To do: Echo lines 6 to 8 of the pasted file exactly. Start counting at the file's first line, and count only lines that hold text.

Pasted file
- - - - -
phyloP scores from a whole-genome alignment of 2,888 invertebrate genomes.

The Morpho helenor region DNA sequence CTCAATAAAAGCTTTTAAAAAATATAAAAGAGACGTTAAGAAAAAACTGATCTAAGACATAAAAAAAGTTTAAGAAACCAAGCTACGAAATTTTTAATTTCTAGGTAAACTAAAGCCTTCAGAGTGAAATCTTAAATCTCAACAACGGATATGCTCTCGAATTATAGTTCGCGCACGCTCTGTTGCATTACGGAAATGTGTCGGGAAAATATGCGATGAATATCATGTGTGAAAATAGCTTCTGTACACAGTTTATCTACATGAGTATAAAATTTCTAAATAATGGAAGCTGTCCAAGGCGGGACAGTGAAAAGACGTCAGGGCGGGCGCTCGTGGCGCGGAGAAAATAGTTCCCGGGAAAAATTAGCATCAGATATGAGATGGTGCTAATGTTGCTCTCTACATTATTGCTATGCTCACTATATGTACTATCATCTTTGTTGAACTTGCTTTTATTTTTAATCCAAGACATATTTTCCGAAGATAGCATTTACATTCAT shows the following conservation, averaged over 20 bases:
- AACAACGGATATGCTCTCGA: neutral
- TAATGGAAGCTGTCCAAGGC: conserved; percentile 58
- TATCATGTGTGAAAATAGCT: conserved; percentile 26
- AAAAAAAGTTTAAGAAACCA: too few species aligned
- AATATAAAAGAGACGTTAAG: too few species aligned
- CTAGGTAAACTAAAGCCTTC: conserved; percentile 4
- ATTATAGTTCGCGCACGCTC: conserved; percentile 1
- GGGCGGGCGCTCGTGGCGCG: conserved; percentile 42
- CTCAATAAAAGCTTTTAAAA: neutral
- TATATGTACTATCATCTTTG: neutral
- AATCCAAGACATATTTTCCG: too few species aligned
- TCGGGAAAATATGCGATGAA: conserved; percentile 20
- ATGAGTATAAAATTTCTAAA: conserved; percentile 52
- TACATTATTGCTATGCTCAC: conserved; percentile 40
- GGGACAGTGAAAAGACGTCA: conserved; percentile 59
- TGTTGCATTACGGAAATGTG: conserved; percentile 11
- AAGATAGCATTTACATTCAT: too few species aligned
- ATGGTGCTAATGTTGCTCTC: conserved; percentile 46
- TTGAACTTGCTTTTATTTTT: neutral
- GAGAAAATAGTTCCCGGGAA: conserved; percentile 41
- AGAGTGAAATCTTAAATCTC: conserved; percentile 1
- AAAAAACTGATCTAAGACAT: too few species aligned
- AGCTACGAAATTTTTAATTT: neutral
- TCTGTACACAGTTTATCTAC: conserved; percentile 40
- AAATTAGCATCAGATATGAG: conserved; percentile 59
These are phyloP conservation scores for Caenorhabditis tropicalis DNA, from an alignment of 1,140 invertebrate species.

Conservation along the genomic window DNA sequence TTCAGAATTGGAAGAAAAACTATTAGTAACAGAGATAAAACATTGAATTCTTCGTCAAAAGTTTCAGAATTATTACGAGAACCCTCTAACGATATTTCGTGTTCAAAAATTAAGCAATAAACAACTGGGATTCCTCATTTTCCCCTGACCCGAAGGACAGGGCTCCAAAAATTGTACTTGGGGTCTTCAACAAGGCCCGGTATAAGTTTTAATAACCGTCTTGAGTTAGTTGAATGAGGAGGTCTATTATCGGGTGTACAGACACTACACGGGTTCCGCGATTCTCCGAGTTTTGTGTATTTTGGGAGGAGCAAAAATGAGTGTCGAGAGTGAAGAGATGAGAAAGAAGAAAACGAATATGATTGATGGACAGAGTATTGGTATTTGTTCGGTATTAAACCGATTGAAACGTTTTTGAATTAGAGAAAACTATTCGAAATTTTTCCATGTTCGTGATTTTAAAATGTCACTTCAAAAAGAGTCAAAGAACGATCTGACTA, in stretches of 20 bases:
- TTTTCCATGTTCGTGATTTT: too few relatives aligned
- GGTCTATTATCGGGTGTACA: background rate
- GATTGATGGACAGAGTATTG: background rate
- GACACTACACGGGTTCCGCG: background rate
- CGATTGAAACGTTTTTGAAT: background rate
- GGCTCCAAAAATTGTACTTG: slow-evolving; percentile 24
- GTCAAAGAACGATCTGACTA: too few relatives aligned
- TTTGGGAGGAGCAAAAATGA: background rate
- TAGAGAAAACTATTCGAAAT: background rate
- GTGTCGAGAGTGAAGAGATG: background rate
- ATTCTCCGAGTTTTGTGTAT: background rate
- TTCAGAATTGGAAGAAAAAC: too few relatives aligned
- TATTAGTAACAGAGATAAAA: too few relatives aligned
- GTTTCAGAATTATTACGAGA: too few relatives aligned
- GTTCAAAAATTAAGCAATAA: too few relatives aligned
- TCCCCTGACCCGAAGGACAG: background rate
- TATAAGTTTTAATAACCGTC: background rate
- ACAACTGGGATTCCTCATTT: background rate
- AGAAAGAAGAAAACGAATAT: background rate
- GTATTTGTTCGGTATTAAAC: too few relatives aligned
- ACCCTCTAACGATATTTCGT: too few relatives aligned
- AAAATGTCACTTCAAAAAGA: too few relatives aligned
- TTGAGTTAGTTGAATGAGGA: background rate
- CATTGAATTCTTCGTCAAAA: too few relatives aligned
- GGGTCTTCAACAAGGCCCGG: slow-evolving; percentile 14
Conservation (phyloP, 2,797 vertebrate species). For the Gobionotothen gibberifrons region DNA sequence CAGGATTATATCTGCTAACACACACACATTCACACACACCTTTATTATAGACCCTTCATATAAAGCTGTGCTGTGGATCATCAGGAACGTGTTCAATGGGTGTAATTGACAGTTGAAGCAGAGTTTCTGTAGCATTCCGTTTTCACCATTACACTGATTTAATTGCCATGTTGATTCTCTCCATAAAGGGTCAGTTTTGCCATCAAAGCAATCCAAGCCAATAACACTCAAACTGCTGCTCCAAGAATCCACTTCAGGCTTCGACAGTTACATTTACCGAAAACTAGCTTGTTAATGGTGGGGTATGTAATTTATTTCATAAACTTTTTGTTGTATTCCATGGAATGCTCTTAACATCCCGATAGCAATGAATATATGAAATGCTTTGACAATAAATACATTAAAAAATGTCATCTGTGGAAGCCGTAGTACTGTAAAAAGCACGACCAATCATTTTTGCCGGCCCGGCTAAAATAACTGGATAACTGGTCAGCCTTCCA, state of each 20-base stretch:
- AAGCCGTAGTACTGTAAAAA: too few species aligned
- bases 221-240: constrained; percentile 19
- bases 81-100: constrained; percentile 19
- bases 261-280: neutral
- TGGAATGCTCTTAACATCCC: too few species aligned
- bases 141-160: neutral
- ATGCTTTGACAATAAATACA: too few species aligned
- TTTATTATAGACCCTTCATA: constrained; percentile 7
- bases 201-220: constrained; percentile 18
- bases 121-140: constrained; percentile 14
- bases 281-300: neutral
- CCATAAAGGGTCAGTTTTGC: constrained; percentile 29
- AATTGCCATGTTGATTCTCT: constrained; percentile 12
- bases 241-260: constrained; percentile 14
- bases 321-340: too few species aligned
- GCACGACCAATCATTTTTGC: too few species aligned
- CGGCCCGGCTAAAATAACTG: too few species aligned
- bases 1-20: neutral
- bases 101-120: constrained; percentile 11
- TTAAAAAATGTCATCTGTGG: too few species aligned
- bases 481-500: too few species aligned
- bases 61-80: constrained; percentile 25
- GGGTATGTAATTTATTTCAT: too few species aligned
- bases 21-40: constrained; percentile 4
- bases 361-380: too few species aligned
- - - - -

- AAAAAAAGTTTAAGAAACCA: too few species aligned
- AATATAAAAGAGACGTTAAG: too few species aligned
- CTAGGTAAACTAAAGCCTTC: conserved; percentile 4